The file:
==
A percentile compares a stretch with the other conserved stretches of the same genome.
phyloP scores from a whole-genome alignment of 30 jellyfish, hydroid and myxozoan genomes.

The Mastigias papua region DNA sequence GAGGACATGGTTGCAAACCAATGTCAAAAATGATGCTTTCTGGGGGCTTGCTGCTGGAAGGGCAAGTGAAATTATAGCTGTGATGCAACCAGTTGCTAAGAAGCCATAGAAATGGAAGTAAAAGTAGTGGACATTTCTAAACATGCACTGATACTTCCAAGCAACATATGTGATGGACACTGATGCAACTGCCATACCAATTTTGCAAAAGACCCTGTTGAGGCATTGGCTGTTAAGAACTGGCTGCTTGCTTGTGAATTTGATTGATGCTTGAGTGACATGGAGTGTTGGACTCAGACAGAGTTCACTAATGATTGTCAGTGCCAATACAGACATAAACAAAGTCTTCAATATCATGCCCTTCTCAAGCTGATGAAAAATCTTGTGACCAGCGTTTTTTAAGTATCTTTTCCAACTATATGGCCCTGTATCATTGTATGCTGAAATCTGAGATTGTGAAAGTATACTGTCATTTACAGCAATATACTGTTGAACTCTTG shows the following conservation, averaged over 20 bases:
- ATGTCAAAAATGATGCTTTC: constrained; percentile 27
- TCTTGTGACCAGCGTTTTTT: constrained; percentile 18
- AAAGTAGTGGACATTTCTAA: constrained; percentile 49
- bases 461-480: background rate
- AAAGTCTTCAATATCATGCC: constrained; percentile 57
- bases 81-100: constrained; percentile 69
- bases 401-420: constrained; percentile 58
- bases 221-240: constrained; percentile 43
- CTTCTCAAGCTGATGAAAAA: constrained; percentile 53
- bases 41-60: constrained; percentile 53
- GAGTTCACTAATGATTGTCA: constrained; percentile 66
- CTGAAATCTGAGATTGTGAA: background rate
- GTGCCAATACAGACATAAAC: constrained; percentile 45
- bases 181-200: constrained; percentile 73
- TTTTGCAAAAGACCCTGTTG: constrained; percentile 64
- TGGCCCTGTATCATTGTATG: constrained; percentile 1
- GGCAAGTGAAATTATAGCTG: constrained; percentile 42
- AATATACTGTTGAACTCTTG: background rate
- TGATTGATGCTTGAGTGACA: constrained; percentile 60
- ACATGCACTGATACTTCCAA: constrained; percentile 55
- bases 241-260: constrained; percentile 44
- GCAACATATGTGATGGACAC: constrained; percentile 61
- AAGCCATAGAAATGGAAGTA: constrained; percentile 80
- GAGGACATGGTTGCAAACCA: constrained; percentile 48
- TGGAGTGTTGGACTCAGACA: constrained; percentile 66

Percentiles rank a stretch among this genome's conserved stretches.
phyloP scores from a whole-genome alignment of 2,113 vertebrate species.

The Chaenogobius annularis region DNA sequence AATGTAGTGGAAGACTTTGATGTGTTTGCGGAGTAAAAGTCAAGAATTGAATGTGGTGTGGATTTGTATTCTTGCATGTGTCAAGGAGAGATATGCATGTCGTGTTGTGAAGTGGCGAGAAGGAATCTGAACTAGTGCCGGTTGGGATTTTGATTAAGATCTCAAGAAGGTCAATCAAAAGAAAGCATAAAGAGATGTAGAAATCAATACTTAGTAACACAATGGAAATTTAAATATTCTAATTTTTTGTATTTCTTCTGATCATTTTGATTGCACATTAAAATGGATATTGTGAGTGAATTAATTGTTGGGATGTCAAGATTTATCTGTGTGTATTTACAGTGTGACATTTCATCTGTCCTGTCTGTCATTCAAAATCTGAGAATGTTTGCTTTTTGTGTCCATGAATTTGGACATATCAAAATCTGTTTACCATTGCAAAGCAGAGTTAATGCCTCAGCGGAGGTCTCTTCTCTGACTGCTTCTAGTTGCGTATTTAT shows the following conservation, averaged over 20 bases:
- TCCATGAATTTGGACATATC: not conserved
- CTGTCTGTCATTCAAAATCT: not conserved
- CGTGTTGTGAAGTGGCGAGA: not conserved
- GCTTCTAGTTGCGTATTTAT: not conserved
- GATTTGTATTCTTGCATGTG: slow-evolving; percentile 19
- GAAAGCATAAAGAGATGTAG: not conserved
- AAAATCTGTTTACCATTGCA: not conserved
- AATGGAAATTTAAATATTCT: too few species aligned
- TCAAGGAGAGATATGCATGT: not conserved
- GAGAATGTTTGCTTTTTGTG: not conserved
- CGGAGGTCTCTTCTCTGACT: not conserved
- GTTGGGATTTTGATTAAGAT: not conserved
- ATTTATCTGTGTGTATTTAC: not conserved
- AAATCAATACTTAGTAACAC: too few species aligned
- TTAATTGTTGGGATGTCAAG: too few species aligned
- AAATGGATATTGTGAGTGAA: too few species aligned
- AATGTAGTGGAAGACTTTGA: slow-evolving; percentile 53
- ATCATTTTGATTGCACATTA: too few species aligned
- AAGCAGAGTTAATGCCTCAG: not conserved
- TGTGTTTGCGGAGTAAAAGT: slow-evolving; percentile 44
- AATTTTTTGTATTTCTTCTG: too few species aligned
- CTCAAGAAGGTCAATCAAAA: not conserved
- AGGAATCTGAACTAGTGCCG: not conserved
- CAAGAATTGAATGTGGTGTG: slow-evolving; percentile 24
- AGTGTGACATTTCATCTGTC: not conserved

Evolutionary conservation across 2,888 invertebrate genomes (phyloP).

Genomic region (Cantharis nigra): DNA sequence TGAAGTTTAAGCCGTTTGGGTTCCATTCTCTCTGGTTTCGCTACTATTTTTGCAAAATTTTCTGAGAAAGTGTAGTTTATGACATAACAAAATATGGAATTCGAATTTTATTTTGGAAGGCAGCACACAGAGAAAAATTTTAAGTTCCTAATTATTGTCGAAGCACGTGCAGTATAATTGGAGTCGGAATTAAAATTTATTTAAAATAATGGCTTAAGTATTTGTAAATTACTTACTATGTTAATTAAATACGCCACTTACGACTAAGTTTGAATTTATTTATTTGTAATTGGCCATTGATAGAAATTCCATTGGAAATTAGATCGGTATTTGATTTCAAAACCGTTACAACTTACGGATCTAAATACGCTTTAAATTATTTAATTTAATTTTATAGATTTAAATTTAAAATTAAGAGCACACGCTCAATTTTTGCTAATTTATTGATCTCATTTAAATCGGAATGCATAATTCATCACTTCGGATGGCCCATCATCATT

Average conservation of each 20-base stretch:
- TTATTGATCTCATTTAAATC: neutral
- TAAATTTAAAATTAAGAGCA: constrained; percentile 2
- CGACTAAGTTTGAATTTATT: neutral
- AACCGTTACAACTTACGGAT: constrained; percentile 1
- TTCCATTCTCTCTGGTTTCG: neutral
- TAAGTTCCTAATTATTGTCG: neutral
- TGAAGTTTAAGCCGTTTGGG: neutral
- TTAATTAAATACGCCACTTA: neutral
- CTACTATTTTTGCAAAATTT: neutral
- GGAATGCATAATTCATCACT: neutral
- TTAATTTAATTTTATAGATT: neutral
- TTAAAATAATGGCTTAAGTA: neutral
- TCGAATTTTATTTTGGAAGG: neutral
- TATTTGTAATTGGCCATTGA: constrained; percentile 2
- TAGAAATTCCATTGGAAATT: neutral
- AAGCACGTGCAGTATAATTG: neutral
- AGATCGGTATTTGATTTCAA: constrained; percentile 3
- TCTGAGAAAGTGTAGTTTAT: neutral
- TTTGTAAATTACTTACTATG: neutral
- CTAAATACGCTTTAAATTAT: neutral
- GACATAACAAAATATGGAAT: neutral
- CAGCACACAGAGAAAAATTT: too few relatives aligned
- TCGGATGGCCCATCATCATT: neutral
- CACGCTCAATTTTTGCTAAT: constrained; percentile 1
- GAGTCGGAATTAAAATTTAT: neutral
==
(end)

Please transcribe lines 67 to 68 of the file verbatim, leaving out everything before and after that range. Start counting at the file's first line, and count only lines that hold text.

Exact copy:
- TTAATTAAATACGCCACTTA: neutral
- CTACTATTTTTGCAAAATTT: neutral